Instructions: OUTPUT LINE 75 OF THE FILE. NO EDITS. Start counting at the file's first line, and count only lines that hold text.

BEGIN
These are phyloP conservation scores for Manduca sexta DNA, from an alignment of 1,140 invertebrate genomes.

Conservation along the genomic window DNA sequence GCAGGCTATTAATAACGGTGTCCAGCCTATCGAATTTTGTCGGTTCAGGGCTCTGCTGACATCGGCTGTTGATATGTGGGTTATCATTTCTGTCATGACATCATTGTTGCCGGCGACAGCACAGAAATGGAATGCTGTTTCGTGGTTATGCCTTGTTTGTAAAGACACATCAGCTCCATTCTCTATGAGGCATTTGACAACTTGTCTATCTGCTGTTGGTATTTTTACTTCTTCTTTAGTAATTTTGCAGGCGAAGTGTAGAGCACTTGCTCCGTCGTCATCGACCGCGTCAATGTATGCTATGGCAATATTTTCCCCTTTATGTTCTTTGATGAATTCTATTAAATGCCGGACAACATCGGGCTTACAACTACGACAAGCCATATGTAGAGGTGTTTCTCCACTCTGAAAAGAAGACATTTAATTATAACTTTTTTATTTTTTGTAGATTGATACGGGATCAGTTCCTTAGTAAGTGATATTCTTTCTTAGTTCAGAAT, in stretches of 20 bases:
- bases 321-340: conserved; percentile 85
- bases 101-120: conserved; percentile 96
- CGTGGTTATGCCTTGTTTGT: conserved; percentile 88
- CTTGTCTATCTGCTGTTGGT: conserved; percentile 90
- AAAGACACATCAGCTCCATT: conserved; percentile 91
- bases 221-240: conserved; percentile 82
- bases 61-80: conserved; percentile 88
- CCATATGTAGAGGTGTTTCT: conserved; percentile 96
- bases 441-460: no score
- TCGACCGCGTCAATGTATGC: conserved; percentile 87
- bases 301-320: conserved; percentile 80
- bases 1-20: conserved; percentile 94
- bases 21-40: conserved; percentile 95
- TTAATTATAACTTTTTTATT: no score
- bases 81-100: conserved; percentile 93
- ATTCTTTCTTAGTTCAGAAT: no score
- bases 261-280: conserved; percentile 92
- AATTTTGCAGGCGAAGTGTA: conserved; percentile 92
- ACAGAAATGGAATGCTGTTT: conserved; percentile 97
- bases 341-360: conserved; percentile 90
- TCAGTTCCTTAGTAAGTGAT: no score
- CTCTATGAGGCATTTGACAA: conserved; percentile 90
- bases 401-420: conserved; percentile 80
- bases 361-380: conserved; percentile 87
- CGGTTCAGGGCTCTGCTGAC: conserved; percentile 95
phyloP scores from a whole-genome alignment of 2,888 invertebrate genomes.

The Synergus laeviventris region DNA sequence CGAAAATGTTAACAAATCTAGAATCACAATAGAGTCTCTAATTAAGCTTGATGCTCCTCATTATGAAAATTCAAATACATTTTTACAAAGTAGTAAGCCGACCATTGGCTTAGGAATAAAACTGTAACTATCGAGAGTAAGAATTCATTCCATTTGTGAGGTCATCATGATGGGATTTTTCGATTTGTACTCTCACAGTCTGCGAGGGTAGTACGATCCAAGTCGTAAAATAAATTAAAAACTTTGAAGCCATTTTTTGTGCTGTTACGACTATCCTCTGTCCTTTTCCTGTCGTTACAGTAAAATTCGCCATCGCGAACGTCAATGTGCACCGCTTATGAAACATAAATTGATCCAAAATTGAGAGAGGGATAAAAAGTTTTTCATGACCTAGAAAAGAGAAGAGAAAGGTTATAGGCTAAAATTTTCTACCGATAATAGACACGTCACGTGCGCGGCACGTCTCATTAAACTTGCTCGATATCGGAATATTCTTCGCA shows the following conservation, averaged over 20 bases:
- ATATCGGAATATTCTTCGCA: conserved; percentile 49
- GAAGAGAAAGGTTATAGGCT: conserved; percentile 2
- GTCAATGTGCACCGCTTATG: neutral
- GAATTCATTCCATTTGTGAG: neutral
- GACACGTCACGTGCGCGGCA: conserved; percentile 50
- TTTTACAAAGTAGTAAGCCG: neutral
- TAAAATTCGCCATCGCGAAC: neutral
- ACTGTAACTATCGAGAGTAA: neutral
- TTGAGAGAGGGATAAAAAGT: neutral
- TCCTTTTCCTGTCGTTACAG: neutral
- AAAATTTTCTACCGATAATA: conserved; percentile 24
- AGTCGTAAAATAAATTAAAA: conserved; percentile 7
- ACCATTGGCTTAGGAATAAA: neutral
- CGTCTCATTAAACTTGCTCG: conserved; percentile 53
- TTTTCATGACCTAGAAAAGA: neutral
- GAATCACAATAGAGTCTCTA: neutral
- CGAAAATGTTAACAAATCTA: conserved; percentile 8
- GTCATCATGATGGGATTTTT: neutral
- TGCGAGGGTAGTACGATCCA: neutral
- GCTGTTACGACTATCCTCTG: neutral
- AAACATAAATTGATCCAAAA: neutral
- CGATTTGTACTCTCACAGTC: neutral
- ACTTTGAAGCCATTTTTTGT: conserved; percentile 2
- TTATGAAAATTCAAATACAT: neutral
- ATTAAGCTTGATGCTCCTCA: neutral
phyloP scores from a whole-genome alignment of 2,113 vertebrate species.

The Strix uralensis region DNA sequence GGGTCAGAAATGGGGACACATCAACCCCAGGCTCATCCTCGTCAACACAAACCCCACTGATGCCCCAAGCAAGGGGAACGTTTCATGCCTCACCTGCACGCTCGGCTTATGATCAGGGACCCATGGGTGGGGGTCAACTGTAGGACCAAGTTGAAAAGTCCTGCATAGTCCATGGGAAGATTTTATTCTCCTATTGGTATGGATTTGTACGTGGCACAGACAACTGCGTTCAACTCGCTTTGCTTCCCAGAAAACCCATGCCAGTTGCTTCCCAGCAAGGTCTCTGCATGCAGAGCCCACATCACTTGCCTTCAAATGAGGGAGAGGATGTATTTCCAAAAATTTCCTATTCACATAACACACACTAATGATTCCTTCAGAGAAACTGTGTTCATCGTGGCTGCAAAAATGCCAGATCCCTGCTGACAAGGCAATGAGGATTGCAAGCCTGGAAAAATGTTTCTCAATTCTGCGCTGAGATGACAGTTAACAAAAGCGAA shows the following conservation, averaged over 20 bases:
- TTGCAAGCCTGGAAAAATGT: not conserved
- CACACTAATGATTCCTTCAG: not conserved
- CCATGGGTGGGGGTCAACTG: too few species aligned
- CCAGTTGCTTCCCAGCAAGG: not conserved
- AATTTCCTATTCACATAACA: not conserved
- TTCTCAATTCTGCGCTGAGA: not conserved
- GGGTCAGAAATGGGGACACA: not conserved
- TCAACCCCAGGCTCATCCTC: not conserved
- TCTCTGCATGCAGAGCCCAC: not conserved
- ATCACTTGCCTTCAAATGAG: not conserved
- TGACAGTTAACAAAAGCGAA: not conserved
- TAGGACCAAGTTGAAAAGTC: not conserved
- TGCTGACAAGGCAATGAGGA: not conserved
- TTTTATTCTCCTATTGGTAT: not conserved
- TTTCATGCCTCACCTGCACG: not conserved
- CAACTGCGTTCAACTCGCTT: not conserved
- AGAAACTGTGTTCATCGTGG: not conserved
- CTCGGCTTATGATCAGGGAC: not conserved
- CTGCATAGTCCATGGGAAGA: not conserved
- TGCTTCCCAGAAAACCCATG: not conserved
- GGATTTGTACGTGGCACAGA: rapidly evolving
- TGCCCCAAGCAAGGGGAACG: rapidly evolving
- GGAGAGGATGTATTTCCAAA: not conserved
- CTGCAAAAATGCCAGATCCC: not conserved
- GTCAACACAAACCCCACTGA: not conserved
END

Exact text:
- CTGCATAGTCCATGGGAAGA: not conserved